Policy Recommendation:

Present youth in care with a complete list of all mental health resources and options. This will decrease the amount of youth facing or dealing with houselessness.



Problem: In regards to discrimination, we are addressing the lack of affordable and safe housing options for current and former foster youth with consideration to LGBTQIA2S+, and other minorities with active and inactive cases. Solution: We will solve this problem by prioritizing housing for all foster youth, current and former, including LGBTQIA2S+ and marginalized youth.

Policy Recommendation:

  • Mandatory in-person meeting at age 14 informing youth of housing opportunities.
  • Mandatory follow-up meetings every 6-12 months to document progress.
  • Continued support through follow-ups to show the youth is thriving in housing.


Supporting Youth in Care who are 18-21

Funding Independent Living Program (ILP) Services


  • The allowance given to ILP is about $2 million.
    • Both DREAM and Teen Conference cost $35,000 to run and facilitate each year.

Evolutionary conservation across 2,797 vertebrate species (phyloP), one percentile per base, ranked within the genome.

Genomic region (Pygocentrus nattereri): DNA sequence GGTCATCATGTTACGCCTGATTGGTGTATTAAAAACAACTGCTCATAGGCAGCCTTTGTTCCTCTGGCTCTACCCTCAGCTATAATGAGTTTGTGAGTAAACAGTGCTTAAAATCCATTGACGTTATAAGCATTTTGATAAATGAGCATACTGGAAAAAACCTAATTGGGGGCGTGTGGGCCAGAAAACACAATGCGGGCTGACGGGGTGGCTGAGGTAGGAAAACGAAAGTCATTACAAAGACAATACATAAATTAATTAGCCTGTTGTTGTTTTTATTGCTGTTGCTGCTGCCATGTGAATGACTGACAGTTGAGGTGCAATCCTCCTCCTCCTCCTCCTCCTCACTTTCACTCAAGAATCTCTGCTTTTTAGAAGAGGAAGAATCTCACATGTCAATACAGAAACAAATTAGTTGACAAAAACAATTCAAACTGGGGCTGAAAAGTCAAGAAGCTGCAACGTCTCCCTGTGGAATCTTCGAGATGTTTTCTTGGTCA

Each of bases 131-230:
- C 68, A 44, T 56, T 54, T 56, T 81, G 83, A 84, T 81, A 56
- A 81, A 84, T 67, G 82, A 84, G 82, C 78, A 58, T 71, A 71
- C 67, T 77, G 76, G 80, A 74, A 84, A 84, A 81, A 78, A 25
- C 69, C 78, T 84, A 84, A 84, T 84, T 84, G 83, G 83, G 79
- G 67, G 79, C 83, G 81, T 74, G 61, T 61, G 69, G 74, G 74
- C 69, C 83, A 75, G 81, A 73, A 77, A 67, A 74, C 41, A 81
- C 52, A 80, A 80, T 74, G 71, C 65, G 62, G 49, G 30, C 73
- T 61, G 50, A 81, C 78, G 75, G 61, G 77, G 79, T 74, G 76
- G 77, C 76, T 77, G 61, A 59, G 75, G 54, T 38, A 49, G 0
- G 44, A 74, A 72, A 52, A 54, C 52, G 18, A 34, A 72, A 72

• Among that, there are 17 contractors and 5 staff to pay at the end of the day. That doesn’t even go into the cost for accommodating the youth.
  • A vast majority of youth leaving treatment go straight (back) into a life of homelessness, drugs, crime, gang activity due to not having a proper outlet to live independently.

Solution: ILP needs, with the most recent expansion considered, about $6M to operate within decent means.

  • Increase funding in order to help kids coming out of treatment centers, for they are unfortunate if they discharge straight into adulthood.
  • Help kids not end up wasting the effort placed upon them to give them solid moral ground by getting thrown right back into their previous life.